{
  return (bool)treeViewItem.GetValue(BringIntoViewWhenSelectedProperty);
}

public static void SetBringIntoViewWhenSelected(TreeViewItem treeViewItem, bool value)
{
  treeViewItem.SetValue(BringIntoViewWhenSelectedProperty, value);
}

public static readonly DependencyProperty BringIntoViewWhenSelectedProperty =
    DependencyProperty.RegisterAttached("BringIntoViewWhenSelected", typeof(bool),
    typeof(TreeViewItemBehavior), new UIPropertyMetadata(false, OnBringIntoViewWhenSelectedChanged));

static void OnBringIntoViewWhenSelectedChanged(DependencyObject depObj, DependencyPropertyChangedEventArgs e)
{
  TreeViewItem item = depObj as TreeViewItem;
  if (item == null)
    return;

  if (e.NewValue is bool == false)
    return;

  if ((bool)e.NewValue)
    item.BringIntoView();
}
  • 1
    This solution works even when you set the selection from the code. The other variants work only if you manually press on a node from the tree. – Alexandru Dicu Sep 18 '14 at 13:12
  • This is great, worked like a charm! – Darrek Olson Sep 12 '16 at 16:48
  • 2
    There should at least be a reference to the original source: Introduction to Attached Behaviors in WPF – bokibeg Jun 6 '17 at 16:50
  • 1
    This does not work, when you enable virtualization on the tree. (IsSelected triggers only when you scroll to this item) – jHilscher Sep 20 '17 at 12:29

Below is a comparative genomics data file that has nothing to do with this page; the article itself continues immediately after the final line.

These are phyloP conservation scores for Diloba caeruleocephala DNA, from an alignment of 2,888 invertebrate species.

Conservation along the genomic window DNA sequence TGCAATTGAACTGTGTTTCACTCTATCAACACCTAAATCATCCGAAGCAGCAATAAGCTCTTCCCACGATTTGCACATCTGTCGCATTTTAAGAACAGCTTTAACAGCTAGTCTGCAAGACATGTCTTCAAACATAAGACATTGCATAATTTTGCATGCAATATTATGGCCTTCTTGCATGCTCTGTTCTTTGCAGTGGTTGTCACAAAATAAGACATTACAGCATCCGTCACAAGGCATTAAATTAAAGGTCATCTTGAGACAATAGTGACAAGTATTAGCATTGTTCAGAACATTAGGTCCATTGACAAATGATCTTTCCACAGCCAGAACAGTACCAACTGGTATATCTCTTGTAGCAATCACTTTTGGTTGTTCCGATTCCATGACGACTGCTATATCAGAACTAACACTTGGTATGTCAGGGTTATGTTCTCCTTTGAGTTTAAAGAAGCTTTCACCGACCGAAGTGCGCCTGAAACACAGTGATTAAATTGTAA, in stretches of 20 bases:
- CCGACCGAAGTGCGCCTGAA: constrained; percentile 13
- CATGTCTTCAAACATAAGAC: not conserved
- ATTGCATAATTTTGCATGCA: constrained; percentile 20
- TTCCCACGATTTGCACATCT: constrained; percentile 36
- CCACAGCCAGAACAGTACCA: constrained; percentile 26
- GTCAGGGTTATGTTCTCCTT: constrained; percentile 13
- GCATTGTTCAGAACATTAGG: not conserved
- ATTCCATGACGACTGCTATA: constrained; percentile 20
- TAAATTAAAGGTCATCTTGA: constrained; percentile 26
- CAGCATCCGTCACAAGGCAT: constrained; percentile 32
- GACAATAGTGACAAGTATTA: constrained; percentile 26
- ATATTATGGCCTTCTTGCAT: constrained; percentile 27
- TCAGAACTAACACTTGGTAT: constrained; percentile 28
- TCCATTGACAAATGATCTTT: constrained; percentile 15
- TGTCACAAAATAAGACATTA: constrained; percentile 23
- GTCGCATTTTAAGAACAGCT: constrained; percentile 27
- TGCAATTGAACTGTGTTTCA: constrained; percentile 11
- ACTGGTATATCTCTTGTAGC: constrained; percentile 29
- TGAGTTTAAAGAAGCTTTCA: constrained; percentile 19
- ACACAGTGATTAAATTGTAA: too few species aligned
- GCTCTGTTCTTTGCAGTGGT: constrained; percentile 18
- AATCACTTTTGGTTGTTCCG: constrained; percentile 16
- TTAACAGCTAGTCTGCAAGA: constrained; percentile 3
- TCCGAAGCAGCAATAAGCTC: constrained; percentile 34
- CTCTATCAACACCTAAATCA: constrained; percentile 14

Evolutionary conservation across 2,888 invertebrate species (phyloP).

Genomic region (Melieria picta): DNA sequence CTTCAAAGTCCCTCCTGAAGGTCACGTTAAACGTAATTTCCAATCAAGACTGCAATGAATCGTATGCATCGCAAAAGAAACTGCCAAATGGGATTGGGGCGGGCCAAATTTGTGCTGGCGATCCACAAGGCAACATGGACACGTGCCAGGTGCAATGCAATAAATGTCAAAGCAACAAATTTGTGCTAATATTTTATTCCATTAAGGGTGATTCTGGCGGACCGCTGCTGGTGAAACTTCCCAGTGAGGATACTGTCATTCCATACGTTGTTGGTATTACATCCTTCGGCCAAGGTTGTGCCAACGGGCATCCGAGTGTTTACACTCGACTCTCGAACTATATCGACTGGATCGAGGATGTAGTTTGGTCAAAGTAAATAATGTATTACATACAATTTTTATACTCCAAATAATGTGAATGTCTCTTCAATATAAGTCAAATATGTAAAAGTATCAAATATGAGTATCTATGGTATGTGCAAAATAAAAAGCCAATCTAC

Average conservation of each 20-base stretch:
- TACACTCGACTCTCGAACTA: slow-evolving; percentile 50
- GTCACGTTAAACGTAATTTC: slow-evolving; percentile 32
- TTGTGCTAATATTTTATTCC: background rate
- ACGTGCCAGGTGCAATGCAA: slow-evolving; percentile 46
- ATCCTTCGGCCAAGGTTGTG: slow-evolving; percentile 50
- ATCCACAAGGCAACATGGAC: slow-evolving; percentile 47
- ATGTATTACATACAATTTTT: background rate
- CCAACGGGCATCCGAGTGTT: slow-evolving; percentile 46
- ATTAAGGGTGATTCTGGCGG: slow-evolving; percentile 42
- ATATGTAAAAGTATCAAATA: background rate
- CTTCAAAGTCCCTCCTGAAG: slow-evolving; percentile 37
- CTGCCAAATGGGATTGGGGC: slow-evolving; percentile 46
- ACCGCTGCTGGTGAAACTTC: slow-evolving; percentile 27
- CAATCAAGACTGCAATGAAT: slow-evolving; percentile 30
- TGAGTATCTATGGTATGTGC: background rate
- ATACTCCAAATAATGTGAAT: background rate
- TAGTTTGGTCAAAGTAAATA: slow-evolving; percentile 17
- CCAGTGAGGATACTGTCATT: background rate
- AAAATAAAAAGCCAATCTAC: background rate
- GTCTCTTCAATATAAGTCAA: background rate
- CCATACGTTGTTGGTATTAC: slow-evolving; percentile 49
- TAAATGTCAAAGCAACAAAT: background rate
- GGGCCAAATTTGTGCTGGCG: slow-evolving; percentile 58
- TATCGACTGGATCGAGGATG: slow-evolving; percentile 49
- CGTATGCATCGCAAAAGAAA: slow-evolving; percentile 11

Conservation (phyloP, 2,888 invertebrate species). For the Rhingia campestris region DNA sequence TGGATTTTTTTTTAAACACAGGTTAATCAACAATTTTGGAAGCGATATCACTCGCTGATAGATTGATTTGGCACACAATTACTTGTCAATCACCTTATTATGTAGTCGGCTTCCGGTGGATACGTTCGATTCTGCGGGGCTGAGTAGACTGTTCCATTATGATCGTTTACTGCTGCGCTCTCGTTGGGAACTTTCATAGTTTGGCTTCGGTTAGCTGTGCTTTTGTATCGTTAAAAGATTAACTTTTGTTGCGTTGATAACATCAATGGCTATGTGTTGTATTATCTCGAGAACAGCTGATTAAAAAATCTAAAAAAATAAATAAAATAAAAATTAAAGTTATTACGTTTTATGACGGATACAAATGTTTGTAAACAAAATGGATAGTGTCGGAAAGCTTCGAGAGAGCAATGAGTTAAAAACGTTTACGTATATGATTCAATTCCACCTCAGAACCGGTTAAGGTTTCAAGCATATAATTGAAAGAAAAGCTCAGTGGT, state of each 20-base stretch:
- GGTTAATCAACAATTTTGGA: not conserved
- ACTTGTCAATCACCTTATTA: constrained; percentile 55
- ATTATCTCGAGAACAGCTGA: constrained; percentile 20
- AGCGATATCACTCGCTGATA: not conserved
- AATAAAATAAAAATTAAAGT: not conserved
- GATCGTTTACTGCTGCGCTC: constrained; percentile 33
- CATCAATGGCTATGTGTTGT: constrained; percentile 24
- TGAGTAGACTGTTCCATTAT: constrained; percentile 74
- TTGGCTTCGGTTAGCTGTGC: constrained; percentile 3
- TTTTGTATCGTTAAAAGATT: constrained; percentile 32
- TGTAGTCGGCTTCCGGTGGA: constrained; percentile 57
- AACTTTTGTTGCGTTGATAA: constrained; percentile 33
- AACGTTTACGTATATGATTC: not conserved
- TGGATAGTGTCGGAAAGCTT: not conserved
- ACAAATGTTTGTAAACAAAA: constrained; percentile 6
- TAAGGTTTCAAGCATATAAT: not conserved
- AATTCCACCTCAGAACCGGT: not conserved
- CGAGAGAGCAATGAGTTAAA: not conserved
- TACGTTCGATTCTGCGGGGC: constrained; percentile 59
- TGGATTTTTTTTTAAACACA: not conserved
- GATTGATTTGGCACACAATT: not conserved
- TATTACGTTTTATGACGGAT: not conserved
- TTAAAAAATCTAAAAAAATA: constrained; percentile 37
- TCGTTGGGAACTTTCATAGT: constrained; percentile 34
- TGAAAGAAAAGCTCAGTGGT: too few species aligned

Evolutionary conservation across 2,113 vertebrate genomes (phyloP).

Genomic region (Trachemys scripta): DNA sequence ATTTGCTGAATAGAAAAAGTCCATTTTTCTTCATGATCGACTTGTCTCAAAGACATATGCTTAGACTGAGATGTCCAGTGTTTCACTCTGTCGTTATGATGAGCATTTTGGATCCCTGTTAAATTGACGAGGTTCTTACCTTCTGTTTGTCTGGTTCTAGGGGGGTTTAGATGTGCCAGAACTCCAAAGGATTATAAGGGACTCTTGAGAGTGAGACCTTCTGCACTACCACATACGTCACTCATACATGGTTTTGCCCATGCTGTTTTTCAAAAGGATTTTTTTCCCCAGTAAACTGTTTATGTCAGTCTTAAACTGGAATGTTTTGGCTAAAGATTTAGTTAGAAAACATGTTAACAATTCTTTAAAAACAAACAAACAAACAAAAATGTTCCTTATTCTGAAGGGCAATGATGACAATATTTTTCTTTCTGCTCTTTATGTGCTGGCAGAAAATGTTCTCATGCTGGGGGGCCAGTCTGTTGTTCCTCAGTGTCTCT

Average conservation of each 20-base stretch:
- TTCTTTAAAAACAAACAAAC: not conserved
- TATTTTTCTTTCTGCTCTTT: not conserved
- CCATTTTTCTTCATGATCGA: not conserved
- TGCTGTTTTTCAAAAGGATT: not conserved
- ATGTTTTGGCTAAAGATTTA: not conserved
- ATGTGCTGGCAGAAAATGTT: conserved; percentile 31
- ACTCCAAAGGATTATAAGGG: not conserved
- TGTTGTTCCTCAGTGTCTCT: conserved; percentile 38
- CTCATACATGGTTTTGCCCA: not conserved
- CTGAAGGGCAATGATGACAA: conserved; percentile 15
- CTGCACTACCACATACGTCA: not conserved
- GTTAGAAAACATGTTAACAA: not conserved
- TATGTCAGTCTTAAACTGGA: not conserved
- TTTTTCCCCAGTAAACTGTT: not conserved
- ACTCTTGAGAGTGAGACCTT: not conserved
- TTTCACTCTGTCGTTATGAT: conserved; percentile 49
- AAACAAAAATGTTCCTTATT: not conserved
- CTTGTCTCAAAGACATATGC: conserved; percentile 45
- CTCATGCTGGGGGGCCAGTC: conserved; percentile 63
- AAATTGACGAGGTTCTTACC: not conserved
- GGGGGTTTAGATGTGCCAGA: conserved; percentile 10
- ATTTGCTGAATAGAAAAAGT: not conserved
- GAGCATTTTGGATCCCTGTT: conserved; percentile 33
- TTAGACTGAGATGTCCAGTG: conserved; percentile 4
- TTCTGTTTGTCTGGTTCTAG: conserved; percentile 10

2

Thanks to itowlson's answer, here's the expanded event handler code that works for both of my trees

private static void Tree_Expanded(object sender, RoutedEventArgs e)
{
    // ignore checking, assume original source is treeviewitem
    var treeViewItem = (TreeViewItem)e.OriginalSource;

    var count = VisualTreeHelper.GetChildrenCount(treeViewItem);

    for (int i = count - 1; i >= 0; --i)
    {
        var childItem = VisualTreeHelper.GetChild(treeViewItem, i);
        ((FrameworkElement)childItem).BringIntoView();
    }

    // do NOT call BringIntoView on the actual treeviewitem - this negates everything
    //treeViewItem.BringIntoView();
}
  • What's the XAML part for this please? I tried to adapt some other XAML snippets from this page but it wouldn't work for an error I don't understand. – ygoe Jul 2 '12 at 11:11
  • Nevermind, I figured it out. You need to remove the "static" from the method signature above, then the following XAML works: <EventSetter Event="Expanded" Handler="Tree_Expanded" /> – ygoe Jul 2 '12 at 11:18
0

I modified Jared's answer in combination with the strategy from here: https://stackoverflow.com/a/42238409/2477582

The main advantage is that there aren't n calls of BringIntoView() for n childs. There is only one call of BringIntoView for an area that covers all of the child's heights.

Additionally, the purpose of the referred topic is realized as well. But this part may be removed, if unwanted.

/// <summary>Prevents automatic horizontal scrolling, while preserving automatic vertical scrolling and other side effects</summary>
/// <remarks>Source: https://stackoverflow.com/a/42238409/2477582 </remarks>
private void TreeViewItem_RequestBringIntoView(object sender, RequestBringIntoViewEventArgs e)
{
    // Ignore re-entrant calls